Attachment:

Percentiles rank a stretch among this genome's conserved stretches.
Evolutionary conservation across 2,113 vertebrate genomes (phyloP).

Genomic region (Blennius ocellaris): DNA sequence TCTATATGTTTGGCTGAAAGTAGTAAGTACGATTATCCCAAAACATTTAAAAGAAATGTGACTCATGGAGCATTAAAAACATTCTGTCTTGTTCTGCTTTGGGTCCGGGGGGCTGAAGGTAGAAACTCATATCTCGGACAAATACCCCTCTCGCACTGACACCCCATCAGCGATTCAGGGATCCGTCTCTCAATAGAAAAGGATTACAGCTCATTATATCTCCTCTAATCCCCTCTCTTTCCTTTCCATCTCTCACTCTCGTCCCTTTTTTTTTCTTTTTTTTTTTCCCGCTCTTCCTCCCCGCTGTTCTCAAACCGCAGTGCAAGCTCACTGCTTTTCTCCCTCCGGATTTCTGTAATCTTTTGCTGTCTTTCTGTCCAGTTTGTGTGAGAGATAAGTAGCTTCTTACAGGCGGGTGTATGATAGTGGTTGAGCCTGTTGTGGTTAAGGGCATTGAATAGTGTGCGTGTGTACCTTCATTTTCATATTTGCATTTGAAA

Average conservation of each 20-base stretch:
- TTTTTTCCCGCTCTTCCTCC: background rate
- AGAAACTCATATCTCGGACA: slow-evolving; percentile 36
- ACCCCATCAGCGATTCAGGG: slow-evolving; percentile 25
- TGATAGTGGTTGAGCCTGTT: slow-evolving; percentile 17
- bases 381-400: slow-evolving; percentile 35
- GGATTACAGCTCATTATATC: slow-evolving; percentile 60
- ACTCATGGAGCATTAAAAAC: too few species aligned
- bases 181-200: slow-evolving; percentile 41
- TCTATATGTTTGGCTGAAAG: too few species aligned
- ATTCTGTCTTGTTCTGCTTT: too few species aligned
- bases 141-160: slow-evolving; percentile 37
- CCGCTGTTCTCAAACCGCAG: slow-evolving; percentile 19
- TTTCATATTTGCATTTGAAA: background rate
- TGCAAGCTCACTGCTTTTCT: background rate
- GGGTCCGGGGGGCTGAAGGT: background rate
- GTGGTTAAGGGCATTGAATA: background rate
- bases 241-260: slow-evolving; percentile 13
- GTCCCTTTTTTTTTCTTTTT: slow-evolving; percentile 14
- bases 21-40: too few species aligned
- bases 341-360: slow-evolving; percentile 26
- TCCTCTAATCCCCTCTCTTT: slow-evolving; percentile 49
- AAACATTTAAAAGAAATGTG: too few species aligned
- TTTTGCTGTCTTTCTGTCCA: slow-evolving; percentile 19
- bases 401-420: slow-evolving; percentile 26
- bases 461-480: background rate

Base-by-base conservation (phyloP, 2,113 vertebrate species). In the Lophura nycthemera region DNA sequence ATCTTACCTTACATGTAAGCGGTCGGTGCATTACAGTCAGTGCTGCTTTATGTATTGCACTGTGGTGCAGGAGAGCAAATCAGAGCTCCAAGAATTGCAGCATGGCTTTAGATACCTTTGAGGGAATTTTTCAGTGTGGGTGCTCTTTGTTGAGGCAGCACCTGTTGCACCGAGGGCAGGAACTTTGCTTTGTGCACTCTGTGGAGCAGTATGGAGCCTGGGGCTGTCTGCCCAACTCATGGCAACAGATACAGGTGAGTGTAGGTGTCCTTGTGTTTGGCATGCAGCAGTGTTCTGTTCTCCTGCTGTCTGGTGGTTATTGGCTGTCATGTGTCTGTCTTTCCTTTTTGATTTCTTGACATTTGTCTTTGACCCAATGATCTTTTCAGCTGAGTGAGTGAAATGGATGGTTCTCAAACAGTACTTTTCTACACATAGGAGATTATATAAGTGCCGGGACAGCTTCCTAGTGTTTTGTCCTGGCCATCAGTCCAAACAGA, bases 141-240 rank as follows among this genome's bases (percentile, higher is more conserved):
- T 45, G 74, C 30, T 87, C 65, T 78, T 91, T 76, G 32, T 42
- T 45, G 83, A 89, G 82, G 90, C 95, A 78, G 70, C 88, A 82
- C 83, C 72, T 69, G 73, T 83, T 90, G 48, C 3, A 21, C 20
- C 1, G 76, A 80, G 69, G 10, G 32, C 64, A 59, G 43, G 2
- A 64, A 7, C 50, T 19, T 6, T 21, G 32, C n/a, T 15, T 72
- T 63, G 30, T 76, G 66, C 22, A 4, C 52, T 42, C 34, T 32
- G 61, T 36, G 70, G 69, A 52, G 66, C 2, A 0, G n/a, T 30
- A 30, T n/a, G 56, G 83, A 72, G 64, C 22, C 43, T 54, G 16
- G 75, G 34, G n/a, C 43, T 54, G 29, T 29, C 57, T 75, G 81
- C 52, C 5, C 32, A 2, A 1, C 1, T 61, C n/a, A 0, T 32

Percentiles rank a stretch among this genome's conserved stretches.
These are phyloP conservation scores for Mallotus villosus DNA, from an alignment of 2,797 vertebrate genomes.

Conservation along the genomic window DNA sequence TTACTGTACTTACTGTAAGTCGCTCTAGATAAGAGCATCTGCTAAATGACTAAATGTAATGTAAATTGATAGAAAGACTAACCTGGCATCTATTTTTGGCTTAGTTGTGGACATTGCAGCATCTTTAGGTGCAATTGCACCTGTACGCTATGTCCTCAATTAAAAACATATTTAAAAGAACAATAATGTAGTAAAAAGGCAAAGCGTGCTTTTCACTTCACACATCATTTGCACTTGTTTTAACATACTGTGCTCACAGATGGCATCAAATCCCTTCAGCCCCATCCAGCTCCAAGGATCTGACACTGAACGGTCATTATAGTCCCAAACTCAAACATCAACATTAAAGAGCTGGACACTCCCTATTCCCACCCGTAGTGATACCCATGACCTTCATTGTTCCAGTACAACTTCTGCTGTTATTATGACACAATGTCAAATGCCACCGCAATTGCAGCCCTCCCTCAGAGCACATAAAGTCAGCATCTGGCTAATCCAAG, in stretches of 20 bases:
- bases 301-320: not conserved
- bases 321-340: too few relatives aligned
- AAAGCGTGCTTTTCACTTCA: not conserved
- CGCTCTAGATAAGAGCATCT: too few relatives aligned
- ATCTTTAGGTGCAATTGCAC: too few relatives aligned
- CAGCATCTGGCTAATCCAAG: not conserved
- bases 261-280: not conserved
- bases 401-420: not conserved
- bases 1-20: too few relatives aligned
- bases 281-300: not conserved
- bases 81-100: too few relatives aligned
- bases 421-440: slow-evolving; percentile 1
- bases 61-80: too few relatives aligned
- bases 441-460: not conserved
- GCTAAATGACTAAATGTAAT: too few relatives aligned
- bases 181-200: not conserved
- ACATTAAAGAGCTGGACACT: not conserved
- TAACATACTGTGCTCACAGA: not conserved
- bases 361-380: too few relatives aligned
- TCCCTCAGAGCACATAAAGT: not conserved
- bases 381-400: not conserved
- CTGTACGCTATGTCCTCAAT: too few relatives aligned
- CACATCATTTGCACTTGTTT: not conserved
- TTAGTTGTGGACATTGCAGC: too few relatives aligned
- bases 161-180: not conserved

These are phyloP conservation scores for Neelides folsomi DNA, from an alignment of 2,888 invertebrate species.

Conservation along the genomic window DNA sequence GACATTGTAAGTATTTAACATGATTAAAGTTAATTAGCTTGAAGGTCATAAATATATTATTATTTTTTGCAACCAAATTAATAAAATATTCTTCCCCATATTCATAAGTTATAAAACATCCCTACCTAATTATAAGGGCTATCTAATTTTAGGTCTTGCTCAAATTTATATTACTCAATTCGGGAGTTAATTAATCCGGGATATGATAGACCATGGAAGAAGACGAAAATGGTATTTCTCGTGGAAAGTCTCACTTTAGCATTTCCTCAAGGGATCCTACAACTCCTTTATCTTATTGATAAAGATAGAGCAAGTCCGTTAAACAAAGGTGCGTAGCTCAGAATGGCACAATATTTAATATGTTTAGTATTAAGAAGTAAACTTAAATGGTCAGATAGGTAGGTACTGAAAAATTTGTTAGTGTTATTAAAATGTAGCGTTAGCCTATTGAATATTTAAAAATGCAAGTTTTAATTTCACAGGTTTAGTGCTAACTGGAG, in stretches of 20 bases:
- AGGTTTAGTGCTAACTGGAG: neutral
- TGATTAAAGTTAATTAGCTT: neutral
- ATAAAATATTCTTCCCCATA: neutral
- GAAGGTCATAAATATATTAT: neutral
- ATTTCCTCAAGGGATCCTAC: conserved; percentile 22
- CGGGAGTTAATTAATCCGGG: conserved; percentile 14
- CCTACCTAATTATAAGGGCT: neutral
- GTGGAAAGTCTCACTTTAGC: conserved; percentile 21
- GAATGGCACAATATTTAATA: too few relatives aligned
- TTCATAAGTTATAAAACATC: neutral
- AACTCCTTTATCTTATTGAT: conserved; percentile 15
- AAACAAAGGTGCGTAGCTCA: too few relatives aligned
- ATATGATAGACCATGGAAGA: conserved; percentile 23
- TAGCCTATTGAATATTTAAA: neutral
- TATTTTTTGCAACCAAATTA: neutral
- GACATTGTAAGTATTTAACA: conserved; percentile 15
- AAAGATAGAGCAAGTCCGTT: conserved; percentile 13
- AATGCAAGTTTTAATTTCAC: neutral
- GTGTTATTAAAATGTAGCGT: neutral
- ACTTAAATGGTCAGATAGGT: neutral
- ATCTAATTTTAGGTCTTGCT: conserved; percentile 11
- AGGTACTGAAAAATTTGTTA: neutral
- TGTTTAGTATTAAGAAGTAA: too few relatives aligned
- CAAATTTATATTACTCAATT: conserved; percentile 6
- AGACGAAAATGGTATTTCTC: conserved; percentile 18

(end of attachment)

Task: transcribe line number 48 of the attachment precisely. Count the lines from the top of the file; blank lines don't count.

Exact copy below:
- ATCTTTAGGTGCAATTGCAC: too few relatives aligned